next, remove the timing belt cover. the wire stays for the spark plug wires are plastic clips, which you can gently pry off. twist them a bit if you can't see where they clip on. once these are off, they will expose the top bolts holding the timing belt cover on. unbolt these. there are a handful of other bolts lower down that you will need to remove as well. one in particular was blocked by the power steering pump on my truck. I loosened the lower nut on the power steering adjustment arm (it's pretty hard to get a good angle on it, but a box end wrench and a cheater bar should work). with that loose, I was able to pry the power steering pump out of the way enough to get to the nut. this will slacken the power steering belt, so don't forget to put it back and tighten the adjusting arm nut back up when you are done.
with the plastic cover off the timing belt you should be able to see the idler pully, and to get at the four bolts holding the #4 timing belt cover (the small metal plate that bolts to the larger one. here is a pic:
get that #4 timing belt cover off, and you should be able to easily pull the idler pully out now. there are four bolts that hold it to the manifold. unscrew these and pull it back a little and it should come right out:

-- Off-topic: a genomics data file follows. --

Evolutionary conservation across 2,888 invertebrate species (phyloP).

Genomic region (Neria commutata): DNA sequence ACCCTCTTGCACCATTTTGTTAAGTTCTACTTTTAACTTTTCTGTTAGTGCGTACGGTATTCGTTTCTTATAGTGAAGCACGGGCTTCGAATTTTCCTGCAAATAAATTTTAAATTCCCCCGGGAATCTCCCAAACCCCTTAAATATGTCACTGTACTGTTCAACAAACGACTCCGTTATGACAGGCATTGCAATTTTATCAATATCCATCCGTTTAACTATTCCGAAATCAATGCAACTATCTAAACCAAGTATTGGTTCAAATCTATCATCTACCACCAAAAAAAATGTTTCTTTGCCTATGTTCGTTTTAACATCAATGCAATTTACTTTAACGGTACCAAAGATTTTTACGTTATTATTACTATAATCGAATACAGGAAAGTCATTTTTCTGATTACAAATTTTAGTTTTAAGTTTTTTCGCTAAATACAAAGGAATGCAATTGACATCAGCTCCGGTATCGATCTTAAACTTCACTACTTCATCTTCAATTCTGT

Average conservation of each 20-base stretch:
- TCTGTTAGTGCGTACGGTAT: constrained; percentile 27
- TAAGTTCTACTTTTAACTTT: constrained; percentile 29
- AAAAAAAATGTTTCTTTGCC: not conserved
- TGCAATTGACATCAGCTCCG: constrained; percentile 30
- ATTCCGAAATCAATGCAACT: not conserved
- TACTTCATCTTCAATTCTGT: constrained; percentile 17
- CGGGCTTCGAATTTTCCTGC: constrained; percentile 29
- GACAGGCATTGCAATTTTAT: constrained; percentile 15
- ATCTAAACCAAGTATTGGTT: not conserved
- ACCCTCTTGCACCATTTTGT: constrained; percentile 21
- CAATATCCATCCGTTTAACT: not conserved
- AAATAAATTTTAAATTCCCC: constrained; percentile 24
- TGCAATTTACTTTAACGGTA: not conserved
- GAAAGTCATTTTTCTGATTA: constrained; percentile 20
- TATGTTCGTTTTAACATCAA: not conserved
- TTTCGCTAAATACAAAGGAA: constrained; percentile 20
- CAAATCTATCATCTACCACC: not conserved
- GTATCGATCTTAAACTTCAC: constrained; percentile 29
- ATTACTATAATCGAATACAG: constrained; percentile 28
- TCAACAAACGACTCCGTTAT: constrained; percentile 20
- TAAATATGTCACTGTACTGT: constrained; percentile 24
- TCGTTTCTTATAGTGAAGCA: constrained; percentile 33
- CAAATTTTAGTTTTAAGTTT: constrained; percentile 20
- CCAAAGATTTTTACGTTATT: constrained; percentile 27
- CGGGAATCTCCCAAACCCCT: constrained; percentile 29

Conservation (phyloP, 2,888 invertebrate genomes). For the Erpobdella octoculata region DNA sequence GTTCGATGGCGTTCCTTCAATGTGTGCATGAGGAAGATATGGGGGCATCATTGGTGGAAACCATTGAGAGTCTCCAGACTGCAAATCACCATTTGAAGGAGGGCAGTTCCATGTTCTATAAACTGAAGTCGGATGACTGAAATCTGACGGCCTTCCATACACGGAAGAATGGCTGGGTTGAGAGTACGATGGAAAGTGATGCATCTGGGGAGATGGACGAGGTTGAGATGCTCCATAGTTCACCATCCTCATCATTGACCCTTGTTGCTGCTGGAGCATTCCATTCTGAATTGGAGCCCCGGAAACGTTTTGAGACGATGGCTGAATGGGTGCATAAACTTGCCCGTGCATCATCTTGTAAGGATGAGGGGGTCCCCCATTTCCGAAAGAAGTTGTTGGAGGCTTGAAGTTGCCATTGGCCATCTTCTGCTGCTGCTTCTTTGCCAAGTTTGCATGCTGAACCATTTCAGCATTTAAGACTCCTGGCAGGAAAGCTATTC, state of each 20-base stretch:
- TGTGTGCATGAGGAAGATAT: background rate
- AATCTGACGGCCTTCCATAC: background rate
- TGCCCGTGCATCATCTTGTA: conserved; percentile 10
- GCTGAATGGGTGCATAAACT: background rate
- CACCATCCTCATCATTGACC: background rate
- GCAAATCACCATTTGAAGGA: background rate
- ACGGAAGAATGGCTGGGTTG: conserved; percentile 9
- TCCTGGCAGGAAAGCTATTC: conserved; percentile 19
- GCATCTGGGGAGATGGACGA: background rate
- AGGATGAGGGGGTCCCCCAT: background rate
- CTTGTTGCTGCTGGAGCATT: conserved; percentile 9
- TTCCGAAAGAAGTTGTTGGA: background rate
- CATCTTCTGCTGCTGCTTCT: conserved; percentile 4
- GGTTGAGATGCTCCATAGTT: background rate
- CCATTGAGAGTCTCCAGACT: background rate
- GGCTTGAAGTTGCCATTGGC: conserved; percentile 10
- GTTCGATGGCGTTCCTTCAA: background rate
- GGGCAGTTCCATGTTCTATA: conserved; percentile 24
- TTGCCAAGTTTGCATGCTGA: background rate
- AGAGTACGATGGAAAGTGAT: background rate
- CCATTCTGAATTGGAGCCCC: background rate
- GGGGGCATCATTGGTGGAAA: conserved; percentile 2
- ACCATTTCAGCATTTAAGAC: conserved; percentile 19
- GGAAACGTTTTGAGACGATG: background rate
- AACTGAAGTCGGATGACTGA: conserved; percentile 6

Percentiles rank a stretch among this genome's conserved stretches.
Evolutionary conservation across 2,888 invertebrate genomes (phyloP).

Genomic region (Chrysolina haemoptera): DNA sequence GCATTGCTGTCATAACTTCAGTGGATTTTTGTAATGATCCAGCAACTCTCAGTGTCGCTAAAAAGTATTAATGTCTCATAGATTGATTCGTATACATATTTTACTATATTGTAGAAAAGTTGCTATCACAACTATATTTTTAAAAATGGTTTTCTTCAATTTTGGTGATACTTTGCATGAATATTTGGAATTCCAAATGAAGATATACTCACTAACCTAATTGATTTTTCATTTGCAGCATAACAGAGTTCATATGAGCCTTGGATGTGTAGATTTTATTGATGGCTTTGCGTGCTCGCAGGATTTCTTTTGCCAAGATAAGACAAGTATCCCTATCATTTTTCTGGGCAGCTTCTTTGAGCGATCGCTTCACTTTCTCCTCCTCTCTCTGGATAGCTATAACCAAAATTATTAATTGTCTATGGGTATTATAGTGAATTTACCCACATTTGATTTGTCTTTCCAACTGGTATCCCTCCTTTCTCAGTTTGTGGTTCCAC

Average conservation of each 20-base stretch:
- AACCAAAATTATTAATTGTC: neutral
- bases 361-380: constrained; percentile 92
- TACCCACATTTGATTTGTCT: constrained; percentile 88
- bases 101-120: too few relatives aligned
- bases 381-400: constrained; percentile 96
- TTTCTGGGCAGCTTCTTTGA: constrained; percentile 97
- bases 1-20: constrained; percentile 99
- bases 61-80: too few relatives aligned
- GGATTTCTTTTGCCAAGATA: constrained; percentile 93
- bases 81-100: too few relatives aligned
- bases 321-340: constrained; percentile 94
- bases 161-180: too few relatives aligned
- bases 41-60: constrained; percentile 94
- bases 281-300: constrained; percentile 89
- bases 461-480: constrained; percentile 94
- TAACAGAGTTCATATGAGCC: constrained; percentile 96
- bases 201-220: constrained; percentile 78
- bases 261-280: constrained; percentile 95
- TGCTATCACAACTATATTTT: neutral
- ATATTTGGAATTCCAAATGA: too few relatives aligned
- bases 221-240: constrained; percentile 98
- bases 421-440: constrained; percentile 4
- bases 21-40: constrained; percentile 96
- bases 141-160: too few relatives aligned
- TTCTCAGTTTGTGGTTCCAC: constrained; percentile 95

5. Removing Intake Manifold
now you should be able to remove the intake manifold. its pretty simple. there are 12 bolts and four nuts (two on the front and two on the back) holding it in. the bolts have star head-bits, but a regular 12mm socket will work fine. this is where your long extension will come in hand. they shouldn't be on there very tight. once those are all up, you can lift the intake manifold right out. there is a hose in the rear on the drivers side that gets in the way a bit, and it might be helpful to undo it or have someone hold it out of the way.
Intake Manifold removed:
now you can remove that pesky knock sensor and install the new one! It's the only wire going to the engine block there. it's got a little valley for the wiring pigtail that runs under the gasket on the driver's side head.
looking at my knock sensor, it might not have been bad, but the clip that held the wiring harness on was broken off, so it's likely the harness just loosened up enough from vibration or bumps to lose connection. hell of a lot of work for such a little problem, but this is how to do it.
- allocate a fair amount of time for scraping old gaskets off, especially the one between the air intake plenum and the intake manifold. that one is glued on with RTV, as is the small one for the water bypass in the back of the manifold.
- the water outlet and the idler pully both have grooves for RTV as well when you put them back on. be careful putting the idler pully back on that you don't smear the RTV applied since it will be on the bottom of the outlet where it mates to the intake manifold.
- The FSM says to do a lot of extra steps that I didn't do here, like taking the fuel rails and injectors off the manifold, removing the power steering pump, PAIR reed valve, removing the radiator, etc. you don't need to do any more than I did here unless you are doing a full rebuild or something.